Amber Smith is president and CEO of the Tucson Metro Chamber.
Arizona is a mining state. To this day, Arizona mining companies produce 65 percent of the copper in the United States. This history of mining in our region runs deep, most prominently when Tombstone was the largest city between New Orleans and San Francisco soon after Ed Schieffelin struck silver in the late 1870s.
Yet, as reported in the Arizona Daily Star, three organizations are filing suit in the latest attempt to stop the Rosemont project, a mining project named after the mining community that inhabited the area in the late 1890s.
The process to open a mine today is painstakingly arduous. The Forest Service initiated the Environmental Impact Statement (EIS) process in March 2008, and that process closed in December 2013. During that time, 19 public hearings and open houses were conducted, and more than 36,000 comments were filed.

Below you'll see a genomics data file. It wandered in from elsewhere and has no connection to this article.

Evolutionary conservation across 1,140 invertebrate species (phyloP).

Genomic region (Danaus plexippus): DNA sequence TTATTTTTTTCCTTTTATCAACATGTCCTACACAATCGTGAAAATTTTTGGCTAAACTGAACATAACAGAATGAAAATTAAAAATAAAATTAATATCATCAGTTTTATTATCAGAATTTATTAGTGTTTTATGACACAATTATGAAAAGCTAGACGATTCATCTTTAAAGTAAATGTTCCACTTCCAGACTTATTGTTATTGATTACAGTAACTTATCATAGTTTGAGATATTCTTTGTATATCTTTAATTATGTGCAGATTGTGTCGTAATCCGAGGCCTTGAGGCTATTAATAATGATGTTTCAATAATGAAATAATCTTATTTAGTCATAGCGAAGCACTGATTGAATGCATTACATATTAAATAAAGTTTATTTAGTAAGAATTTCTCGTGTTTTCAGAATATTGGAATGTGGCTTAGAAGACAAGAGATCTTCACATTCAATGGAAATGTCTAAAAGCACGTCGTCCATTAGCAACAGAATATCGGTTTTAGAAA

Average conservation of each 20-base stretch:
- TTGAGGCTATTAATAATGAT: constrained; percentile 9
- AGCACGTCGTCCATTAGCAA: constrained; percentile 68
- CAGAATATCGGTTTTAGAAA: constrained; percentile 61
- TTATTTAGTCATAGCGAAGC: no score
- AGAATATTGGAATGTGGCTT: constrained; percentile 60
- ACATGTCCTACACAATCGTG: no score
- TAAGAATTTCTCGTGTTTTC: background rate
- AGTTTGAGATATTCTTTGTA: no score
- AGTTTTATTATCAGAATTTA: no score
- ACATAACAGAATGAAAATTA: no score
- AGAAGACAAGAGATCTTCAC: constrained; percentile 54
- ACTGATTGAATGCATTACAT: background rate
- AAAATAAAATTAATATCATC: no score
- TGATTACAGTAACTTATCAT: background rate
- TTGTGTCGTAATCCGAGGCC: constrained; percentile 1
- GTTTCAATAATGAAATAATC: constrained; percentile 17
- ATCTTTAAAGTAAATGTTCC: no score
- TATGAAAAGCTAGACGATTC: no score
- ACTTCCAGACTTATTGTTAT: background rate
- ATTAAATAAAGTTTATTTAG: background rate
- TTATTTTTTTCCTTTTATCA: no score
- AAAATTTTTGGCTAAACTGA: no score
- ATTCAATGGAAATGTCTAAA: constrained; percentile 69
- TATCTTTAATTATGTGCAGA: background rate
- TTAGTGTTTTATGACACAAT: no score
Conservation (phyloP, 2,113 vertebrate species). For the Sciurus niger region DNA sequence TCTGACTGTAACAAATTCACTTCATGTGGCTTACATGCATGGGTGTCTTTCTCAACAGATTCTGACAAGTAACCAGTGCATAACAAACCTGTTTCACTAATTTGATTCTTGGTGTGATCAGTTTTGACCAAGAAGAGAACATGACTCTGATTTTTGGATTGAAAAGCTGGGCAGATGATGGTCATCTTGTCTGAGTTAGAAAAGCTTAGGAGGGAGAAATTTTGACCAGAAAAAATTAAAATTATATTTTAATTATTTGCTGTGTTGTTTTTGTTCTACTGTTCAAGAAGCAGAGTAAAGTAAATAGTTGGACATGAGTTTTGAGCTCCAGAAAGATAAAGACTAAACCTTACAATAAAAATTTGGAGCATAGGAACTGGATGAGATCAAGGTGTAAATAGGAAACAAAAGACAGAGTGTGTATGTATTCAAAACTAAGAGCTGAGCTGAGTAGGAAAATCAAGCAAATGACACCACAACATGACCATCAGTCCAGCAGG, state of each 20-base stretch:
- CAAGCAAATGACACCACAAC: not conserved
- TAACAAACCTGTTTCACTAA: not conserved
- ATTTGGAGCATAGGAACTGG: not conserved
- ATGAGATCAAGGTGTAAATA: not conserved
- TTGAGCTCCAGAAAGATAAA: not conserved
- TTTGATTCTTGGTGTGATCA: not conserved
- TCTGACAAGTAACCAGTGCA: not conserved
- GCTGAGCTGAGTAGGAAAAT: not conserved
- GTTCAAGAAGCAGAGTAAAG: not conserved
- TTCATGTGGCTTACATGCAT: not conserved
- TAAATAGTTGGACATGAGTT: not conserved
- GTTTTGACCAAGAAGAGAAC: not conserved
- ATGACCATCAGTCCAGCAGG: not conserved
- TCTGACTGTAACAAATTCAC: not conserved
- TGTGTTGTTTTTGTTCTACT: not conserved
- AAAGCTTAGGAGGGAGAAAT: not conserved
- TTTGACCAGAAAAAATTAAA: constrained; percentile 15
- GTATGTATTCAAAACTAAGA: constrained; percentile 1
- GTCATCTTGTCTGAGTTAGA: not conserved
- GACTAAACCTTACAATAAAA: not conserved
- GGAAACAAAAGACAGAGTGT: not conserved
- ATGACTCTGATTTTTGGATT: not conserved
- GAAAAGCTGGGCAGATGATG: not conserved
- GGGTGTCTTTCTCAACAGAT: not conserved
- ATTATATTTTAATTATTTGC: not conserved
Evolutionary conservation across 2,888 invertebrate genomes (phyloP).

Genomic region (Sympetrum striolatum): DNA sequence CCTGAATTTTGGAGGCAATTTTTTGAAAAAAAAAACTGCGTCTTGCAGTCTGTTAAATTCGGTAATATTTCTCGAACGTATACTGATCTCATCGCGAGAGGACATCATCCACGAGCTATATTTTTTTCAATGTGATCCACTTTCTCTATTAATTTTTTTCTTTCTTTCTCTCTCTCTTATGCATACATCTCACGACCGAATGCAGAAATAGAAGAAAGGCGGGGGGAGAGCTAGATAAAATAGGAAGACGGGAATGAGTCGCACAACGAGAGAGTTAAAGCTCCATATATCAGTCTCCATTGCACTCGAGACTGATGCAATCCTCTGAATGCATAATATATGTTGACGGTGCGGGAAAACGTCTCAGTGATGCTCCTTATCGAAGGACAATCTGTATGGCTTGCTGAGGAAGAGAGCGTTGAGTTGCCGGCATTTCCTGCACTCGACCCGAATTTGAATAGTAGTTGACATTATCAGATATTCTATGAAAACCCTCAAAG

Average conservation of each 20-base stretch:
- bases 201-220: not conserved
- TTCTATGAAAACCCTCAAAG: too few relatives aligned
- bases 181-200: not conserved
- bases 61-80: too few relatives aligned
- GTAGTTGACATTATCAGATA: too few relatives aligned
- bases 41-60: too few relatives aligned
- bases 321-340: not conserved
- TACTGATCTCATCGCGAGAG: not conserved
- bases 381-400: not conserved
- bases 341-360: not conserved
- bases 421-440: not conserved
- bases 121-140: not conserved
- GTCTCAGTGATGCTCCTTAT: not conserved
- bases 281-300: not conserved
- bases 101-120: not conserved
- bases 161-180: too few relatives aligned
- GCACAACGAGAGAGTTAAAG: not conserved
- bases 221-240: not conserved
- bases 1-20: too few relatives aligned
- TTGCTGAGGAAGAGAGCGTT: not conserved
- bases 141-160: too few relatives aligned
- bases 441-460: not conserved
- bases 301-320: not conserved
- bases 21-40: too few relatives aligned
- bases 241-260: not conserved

Rosemont Copper Co. is following the federal process and will ultimately be required to abide by the stipulations set out in the EIS . But despite millions of dollars spent and countless hours modifying plans based on public comment, that doesn’t seem to stop groups from adding additional roadblocks.
The Tucson Metro Chamber has a longstanding position in support of the Rosemont project . But it’s more than just supporting a company trying to operate and ultimately hire over 400 people, adding to the growth of our local economy. It’s also in support of an industry.